A professor who specialises in the mathematical and statistical modelling of transport problems is once again challenging data relating to the effectiveness of speed cameras in terms of reducing road casualties.
In December 2015, Mike Maher, an honorary professor at University College London (UCL), challenged camera data produced by TfL, and is now questioning that produced by GoSafe, the Welsh camera partnership.
An article in Local Transport Today (subscription only content) says that a report by the Local Government Data Unit Wales (LGDU) concluded that fixed cameras operated by GoSafe may have reduced fatal or serious collisions (FSCs) by around 46%.
However, when professor Maher used data from 238 sites (61 fixed and 177 mobile) to assess camera effects on personal injury collisions (PICs) and FSCs he reached a different conclusion.
In his ‘Alternative Report on GoSafe Speed Camera Data’, professor Maher estimates that at fixed camera sites PICs fell 28.1% and FSCs fell 13.6%.
Meanwhile, for mobile cameras Maher estimates that PICs increased by 16.4% and FSCs rose 29.9%.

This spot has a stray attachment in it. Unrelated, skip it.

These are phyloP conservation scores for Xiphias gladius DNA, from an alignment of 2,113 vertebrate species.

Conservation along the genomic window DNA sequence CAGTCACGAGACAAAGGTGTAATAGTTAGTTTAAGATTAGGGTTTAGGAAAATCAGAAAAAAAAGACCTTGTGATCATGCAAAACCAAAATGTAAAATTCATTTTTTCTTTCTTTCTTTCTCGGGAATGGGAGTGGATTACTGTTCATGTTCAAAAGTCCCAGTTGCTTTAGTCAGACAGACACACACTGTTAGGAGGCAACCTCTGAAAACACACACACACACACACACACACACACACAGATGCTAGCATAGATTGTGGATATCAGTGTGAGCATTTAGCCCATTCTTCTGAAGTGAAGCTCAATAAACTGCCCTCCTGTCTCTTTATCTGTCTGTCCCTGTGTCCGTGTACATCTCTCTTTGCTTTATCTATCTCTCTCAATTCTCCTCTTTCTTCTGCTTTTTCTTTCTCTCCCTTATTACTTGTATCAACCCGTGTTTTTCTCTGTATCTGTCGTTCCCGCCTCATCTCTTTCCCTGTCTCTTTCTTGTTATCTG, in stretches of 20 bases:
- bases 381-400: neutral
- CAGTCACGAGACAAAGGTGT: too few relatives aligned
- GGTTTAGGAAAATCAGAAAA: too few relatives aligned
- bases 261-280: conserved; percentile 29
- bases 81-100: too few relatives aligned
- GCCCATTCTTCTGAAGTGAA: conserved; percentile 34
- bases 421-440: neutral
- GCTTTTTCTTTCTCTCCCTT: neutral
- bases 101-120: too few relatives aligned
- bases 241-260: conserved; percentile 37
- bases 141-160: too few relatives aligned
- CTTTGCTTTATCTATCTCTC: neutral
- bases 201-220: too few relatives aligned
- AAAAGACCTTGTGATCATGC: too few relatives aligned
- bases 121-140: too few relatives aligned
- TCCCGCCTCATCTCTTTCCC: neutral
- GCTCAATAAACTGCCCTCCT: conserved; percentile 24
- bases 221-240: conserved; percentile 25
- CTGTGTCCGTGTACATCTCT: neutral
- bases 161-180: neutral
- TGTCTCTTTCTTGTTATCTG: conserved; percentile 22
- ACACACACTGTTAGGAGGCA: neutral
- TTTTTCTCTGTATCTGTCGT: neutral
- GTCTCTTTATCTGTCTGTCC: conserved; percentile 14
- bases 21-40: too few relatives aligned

He then combined fixed and mobile data to produce an estimated 2.1% reduction in PICs and a 15.2% rise in FSCs at all camera sites.
The contrasting results appear to be down to different methods used for the two sets of analysis.
The LTT report says the LGDU used a method deployed by professor Richard Allsop for an RAC Foundation report first published in June 2013 and revised in November 2013, while professor Maher used the ‘four time periods’ method to conduct his analysis.
In December 2013 both the DfT and RAC Foundation endorsed the four time period method, which excludes data from the site selection period (SSP) on the basis that it can contain abnormally high numbers of accidents.
We have invited GoSafe to comment on this matter but have not as yet had a response. If we do hear from GoSafe we will add their comment in due course.